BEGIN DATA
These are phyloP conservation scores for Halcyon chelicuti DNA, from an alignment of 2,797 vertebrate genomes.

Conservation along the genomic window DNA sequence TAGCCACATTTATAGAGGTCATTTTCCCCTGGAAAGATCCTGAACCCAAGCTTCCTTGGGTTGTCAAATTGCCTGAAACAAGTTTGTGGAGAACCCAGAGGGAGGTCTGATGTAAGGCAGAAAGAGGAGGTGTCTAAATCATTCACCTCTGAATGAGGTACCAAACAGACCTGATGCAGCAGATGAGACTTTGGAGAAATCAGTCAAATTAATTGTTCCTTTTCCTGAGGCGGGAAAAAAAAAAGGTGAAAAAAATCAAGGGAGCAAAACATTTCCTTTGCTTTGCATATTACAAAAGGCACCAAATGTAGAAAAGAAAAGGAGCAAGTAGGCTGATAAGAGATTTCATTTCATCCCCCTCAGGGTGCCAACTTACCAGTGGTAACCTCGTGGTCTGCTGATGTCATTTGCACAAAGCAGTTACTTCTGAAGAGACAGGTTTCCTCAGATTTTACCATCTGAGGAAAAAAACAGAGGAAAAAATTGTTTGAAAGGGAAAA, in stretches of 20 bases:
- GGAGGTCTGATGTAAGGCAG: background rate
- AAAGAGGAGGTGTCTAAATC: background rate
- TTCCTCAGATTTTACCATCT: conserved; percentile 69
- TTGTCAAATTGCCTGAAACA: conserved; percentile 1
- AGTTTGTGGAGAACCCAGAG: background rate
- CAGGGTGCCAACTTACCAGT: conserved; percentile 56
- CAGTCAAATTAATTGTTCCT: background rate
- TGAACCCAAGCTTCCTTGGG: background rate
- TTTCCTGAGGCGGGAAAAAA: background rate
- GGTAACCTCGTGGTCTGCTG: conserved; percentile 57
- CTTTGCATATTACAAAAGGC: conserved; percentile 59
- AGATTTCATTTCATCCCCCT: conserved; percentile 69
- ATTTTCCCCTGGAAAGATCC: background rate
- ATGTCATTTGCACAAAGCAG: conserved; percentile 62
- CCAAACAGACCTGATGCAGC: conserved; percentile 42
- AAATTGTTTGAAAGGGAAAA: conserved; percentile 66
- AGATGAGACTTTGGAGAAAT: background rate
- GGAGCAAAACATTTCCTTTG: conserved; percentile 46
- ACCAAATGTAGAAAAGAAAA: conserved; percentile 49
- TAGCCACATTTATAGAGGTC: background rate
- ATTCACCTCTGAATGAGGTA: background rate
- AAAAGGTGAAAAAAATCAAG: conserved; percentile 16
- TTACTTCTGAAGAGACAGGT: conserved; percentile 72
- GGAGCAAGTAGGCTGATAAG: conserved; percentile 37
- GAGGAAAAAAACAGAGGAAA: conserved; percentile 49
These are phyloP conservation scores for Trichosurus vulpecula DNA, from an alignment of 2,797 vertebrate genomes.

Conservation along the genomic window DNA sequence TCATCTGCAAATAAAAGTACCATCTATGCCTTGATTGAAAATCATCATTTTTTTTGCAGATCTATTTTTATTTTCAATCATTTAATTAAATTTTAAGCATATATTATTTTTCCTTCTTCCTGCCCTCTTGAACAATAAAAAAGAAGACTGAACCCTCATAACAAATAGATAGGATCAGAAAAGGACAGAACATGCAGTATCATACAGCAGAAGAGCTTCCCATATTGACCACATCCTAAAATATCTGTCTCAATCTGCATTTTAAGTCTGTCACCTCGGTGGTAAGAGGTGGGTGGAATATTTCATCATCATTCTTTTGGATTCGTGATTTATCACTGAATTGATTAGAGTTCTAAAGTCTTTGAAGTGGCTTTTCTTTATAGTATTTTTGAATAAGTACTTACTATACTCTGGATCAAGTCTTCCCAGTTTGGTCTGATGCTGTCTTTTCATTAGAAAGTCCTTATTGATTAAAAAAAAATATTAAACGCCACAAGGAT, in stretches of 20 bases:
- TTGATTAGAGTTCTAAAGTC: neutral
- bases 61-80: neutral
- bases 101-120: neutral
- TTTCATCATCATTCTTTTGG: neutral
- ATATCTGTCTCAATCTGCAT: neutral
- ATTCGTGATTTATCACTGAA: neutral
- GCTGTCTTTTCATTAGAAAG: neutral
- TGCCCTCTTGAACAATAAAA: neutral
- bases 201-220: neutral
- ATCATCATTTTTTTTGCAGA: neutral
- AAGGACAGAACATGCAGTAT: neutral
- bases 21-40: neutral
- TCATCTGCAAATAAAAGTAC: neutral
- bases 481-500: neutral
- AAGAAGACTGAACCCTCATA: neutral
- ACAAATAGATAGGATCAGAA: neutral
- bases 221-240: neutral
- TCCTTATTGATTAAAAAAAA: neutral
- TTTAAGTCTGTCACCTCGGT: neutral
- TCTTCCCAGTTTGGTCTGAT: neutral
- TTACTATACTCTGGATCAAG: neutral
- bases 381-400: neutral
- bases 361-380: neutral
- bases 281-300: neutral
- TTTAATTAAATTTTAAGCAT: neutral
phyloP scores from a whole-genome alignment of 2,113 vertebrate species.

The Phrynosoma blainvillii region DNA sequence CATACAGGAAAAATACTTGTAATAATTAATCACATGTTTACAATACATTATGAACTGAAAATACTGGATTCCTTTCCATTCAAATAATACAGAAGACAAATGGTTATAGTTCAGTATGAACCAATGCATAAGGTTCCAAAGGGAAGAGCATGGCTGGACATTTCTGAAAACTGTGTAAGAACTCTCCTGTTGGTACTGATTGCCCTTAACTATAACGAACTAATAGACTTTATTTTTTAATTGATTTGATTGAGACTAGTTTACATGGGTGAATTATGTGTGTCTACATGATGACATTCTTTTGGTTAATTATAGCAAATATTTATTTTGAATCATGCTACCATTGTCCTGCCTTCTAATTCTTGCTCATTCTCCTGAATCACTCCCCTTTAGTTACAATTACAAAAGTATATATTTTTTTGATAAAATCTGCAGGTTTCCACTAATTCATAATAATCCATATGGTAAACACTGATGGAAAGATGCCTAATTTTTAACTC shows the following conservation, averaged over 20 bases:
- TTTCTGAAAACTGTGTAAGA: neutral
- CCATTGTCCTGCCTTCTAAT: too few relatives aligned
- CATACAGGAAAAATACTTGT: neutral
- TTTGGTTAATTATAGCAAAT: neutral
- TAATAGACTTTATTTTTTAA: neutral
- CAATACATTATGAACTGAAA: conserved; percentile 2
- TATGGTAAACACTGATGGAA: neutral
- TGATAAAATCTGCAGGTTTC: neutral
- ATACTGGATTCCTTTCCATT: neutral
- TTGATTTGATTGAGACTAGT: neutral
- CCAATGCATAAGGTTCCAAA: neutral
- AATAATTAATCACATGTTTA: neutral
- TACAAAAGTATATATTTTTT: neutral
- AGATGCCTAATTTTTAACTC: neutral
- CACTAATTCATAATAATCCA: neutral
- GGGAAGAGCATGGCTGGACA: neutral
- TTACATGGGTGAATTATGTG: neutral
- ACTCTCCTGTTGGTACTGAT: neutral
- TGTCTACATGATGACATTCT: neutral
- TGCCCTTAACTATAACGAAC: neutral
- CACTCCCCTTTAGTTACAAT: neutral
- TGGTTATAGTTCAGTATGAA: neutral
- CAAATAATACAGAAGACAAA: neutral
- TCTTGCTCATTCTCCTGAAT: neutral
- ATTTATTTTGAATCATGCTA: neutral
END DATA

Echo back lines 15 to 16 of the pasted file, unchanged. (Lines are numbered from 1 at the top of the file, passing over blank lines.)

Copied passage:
- ATTTTCCCCTGGAAAGATCC: background rate
- ATGTCATTTGCACAAAGCAG: conserved; percentile 62